Judith went on to explain what the proposals were, these were:

Proposal 1: To include the Isle of Man in the territory over which British Orienteering governs the Sport of Orienteering. The North West was keen to support.

Proposal 2: The Re-appointment of a Director. (Basic Article tidy up: to engage with younger people to get on the Board and encourage previous Board members to return).

Proposal 3: Appointments Panel. (Basic Article tidy up: to appoint Officers though a panel).

Judith the Chair then went on to ask the attendees if they had any questions they wanted to raise prior to the voting.

A question was raised by Tony Maycraft (CHIG) who asked “are there were any consequences related to the vote?” Judith replied that “if the vote was against then this would jeopardise 5 staff member positions.” Judith thanked Tony for his question.

Judith moved the EGM onto the voting of the three proposals. Each British Orienteering member attending had been given voting slips which they were then asked to vote with. When completed the voting slips were collected from each table by the Appointed Teller. The Appointed Teller left the meeting room to count the votes along with the proxy votes which had been sent into National Office prior to the meeting. The results were handed to the Chair, Judith Holt.

Voting slips were then counted and handed back to Judith, the Chair.

 

FOR

AGAINST

ABSTAIN

Proposal 1

167 votes

-

-

Proposal 2

168 votes

-

-

Proposal 3

166 votes

-

-

The votes for each proposal were 100% in favour and therefore adopted by British Orienteering members.
Judith Holt, Chair of British Orienteering, said: “Thank you to all those members who attended the EGM or sent in proxy votes. I am pleased the Isle of Man is now part of the British Orienteering community. Perhaps in the future a new venue for orienteering holidays? We were also able to update our articles to bring us in line with current good practice in sports governance.”

The meeting then continued with presentations to Mike Hamilton, Chief Executive Officer.

Mike has been with British Orienteering for 11 years. The Sport and Recreation Alliance recently recognised Mike Hamilton, Chief Executive Officer of British Orienteering, with the Emeritus Award for his long-term service to orienteering.  Since Mike was unable to travel to London to receive the award, Judith presented this prestigious award to Mike at the EGM.

Judith presenting Mike with his Emeritus Award for his long-term service to orienteering.

Mike's impending retirement was also marked by another presentation by Judith on behalf of British Orienteering Board and its members.  Mike was presented with a book with personalised messages from orienteering clubs and associations across the UK, a painting of a view of Riber Castle by a local artist and orienteer, golfing vouchers and a golfing themed retirement cake.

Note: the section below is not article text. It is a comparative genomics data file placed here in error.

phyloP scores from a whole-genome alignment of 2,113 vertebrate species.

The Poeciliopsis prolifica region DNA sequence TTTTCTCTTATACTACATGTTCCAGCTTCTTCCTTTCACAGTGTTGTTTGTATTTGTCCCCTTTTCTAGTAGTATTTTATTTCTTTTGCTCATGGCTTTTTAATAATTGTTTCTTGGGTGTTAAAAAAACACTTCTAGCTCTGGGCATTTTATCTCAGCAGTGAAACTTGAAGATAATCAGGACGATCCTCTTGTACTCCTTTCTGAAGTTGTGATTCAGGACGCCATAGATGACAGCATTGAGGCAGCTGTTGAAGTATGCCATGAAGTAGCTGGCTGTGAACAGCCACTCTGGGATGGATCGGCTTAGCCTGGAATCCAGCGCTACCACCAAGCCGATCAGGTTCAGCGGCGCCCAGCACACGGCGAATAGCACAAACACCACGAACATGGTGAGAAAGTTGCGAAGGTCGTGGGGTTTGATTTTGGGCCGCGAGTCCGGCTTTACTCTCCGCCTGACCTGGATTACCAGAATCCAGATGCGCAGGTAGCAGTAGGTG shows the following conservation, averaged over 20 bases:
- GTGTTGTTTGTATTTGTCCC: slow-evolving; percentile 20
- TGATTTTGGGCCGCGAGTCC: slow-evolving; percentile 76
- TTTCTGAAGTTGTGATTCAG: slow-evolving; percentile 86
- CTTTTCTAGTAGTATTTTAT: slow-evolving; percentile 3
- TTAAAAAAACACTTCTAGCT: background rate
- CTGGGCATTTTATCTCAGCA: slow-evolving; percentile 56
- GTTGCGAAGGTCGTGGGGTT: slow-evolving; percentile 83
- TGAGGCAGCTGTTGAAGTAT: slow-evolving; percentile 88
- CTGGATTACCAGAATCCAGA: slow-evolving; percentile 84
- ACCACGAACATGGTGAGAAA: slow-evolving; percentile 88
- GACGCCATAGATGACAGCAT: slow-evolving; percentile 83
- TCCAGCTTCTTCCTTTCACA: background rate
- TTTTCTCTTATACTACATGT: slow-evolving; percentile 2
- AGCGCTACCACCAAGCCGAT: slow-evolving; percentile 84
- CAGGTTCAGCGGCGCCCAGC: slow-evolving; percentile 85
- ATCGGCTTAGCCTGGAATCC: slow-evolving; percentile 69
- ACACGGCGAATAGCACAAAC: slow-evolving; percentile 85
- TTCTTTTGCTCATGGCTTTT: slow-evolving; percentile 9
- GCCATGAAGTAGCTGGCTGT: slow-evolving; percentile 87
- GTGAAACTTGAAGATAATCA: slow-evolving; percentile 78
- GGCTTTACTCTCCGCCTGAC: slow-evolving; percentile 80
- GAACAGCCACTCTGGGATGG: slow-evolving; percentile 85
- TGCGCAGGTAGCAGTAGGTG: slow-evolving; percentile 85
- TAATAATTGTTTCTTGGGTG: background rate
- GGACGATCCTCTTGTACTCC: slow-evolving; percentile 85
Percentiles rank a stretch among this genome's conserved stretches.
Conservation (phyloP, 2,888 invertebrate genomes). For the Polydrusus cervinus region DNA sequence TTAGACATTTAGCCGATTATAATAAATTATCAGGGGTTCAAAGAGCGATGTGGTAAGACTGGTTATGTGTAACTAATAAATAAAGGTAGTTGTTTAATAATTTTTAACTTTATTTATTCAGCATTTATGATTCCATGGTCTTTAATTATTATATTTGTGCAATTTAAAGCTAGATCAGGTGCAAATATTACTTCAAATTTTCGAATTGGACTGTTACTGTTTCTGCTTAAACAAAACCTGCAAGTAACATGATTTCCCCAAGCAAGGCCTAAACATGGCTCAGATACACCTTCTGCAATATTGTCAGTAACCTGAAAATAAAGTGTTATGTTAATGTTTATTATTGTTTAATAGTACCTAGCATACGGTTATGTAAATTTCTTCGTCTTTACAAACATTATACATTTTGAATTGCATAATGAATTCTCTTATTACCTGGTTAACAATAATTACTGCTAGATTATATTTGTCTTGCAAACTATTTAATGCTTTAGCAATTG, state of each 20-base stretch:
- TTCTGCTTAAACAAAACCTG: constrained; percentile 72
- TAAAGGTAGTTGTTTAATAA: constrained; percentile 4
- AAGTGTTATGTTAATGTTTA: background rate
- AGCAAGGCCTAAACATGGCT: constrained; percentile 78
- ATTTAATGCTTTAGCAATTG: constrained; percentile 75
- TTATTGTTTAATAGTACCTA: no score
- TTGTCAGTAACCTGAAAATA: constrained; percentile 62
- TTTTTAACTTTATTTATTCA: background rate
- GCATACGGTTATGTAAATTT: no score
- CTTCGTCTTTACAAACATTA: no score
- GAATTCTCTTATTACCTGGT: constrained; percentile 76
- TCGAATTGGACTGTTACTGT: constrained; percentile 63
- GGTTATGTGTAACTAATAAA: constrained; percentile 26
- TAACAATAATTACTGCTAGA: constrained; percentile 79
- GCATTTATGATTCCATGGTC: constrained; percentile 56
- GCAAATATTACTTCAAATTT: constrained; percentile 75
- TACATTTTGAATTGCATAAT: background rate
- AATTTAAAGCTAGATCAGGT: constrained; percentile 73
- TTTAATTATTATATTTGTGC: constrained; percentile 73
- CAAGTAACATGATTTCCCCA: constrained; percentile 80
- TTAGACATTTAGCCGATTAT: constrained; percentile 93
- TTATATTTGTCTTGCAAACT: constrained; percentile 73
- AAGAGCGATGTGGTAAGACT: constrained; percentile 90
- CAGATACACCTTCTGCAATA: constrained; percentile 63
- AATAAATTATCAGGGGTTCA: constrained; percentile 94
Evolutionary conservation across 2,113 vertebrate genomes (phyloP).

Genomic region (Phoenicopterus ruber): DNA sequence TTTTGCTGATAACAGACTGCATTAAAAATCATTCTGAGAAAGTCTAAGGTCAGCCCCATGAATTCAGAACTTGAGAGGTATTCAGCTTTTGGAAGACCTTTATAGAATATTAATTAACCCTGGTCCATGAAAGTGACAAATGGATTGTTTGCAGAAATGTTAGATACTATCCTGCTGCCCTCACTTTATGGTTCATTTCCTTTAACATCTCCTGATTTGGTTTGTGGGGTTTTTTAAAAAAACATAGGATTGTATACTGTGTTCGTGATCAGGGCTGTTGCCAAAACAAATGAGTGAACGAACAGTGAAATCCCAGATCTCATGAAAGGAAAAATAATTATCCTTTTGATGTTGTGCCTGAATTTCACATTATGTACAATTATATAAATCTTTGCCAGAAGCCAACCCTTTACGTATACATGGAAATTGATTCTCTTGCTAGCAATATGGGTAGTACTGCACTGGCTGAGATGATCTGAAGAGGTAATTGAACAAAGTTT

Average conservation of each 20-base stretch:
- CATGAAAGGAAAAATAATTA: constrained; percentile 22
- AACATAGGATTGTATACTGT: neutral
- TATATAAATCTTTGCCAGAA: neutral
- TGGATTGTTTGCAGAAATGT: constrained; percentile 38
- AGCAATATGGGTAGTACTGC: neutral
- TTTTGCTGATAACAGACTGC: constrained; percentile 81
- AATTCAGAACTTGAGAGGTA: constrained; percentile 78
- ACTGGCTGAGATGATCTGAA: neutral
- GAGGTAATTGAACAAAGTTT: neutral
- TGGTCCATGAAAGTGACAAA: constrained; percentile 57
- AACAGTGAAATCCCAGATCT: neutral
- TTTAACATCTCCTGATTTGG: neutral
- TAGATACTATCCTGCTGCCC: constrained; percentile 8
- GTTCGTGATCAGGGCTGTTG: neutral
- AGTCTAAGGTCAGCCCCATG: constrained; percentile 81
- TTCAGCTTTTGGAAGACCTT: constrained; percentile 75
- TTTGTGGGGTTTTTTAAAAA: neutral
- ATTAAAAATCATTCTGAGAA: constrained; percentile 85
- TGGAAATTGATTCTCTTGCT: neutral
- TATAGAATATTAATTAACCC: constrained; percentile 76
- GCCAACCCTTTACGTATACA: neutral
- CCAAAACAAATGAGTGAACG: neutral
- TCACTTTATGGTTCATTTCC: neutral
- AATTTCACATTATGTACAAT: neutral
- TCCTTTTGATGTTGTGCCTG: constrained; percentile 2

Members were pleased to be part of Mike’s retirement presentation.  They applauded him in recognition of his hard work, dedication and commitment he has given to British Orienteering and the sport over the last 11 years.

Mike being presented with a painting of Riber Castle, Derbyshire.   
Mike’s retirement cake!

 

Mike expressed his appreciation and thanked the Board, staff and members for the retirement gifts.

The Club and Association Conference then got underway.

 

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Tweet Thursday 19th October 2017

The Compass Sport Cup and Trophy Finals set for this Sunday!

 

 

 

Devon Orienteering Club (DEVON) and Cornwall Orienteering Club (KERNO) are set to host The Compass Sport Cup and Trophy Finals this coming weekend.

FINAL: Sunday 22 October 2017 at Virtuous Lady, Yelverton, organised by DEVON and KERNO

 

Orienteering Clubs competing this weekend in the Finals are as follows:

For the Compass Sport Cup for 2017: Bristol Orienteering Klub (BOK), North Gloucestershire Orienteering Club (NGOC), Cleveland Orienteering Klub (CLOK), Octavian Droobers (OD), Devon Orienteering Club (DEVON), Southern Navigators (SN), Derwent Valley Orienteers (DVO), Southdowns Orienteers (SO), Forth Valley Orienteers (FVO), South Yorkshire Orienteers (SYO), Lakeland Orienteering Club (LOC).

For the Compass Sport Trophy for 2017: Badenoch and Strathspey Orienteering Club (BASOC), Saxons Orienteering Club (SAX), Claro Orienteers (CLARO), Swansea Bay Orienteering Club (SBOC), Interlopers Orienteering Club (INT), South Ribble Orienteering Club (SROC), Cornwall Orienteering Club (KERNO), Suffolk Orienteering Club (SUFFOC), Lincoln Orienteering Club (LOG), Walton Chasers (WCH), Sarum Orienteering Club (SARUM), Wimborne Orienteers (WIM).

Revised final details for the Compass Sport Cup Finals are now available here.

Start lists are now available by club and course.

Competitors' attention is drawn to the note in the final details regarding the map symbols, which are ISOM2017. A copy of the legend (4 MB file) is available here.

The Compass Sport Cup is the British Clubs Orienteering Championships started by CompassSport Founder Ned Paul in 1982. Clubs are categorised into small (Trophy - 13 scorers) and large (Cup - 25 scorers) clubs. The competition consists of an initial round in spring and a Final round in the autumn. Prizes are provided for by CompassSport. The Competition is administrated by a Volunteer Co-ordinator on behalf of CompassSport and the Orienteering Clubs of the UK for which the competition was set up to serve.

Peter Guillaume, Compass Sport Cup Coordinator, says: “It is pleasing to see that the Final has a good entry with Forth Valley Orienteers making the long journey to defend their Cup title against Bristol Orienteering Klub who have a strong team and South Yorkshire Orienteers. Other clubs have strong teams, so the results may throw up some surprises.
Peter added: “In the Trophy Interlopers Orienteering Club has also made the long journey from Scotland. With East Pennine Orienteering Club and Clydeside Orienteers not at the Final, there will be new teams on the Trophy podium.”